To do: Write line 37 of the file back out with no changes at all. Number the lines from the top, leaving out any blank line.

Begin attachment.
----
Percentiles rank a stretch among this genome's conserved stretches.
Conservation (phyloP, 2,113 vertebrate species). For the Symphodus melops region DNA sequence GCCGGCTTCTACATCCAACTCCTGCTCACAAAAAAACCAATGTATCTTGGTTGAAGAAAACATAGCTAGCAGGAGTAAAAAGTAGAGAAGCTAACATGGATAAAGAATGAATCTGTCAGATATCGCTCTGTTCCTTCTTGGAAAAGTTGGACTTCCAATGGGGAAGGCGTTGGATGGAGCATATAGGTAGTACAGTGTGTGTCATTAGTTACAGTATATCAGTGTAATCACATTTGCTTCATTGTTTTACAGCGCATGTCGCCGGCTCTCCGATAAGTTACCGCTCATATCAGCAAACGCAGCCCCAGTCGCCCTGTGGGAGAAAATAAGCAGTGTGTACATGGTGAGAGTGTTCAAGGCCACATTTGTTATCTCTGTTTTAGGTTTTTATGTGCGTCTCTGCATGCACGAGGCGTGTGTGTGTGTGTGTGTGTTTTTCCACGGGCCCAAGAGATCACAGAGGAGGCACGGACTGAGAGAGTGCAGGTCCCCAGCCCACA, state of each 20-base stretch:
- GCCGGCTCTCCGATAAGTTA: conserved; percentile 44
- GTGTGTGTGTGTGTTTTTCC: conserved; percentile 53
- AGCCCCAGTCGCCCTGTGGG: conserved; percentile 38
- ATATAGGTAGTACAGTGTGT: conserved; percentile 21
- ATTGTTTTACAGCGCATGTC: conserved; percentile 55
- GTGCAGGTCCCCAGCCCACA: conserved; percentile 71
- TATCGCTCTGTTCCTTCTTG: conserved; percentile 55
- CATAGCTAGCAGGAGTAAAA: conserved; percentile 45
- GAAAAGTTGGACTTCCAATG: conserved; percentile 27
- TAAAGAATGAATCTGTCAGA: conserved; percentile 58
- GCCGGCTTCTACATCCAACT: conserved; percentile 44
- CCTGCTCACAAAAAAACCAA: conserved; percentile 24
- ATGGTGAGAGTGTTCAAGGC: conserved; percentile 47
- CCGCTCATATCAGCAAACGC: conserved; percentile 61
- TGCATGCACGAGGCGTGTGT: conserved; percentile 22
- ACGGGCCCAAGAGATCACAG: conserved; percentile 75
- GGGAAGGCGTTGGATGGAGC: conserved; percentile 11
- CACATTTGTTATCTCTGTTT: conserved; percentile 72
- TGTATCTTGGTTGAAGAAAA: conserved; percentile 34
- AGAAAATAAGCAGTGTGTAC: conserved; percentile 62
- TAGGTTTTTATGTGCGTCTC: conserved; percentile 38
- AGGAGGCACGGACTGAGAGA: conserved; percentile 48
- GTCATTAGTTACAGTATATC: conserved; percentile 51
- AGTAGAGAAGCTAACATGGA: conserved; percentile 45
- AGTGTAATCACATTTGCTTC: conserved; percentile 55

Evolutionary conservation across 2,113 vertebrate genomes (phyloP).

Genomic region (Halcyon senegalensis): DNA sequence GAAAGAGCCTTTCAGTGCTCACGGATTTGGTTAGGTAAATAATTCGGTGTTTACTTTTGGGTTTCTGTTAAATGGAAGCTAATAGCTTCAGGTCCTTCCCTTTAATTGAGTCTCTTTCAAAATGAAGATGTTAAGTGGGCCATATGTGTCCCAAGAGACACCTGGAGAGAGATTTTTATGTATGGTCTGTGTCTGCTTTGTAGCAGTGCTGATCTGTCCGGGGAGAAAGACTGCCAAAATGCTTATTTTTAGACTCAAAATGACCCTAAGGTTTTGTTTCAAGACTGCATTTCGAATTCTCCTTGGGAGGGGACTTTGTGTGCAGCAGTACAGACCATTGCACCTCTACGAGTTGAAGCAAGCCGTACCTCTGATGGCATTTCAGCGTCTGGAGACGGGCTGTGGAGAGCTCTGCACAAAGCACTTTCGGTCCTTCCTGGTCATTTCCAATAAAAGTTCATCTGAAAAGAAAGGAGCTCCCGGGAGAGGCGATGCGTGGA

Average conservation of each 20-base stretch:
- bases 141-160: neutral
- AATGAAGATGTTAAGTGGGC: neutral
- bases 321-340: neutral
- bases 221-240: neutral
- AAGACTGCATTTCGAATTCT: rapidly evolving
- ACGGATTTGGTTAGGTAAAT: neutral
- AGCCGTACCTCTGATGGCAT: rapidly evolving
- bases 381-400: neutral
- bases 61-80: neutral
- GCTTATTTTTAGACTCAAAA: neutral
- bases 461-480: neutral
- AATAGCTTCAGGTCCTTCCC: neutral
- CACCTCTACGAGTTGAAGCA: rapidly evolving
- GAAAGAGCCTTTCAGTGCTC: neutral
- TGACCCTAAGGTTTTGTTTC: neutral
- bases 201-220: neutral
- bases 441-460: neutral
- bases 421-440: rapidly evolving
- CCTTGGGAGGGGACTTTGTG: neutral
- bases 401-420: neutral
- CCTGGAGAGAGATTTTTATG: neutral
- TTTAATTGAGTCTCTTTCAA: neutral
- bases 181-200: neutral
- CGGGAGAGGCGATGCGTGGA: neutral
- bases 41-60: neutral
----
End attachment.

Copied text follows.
- AGCCGTACCTCTGATGGCAT: rapidly evolving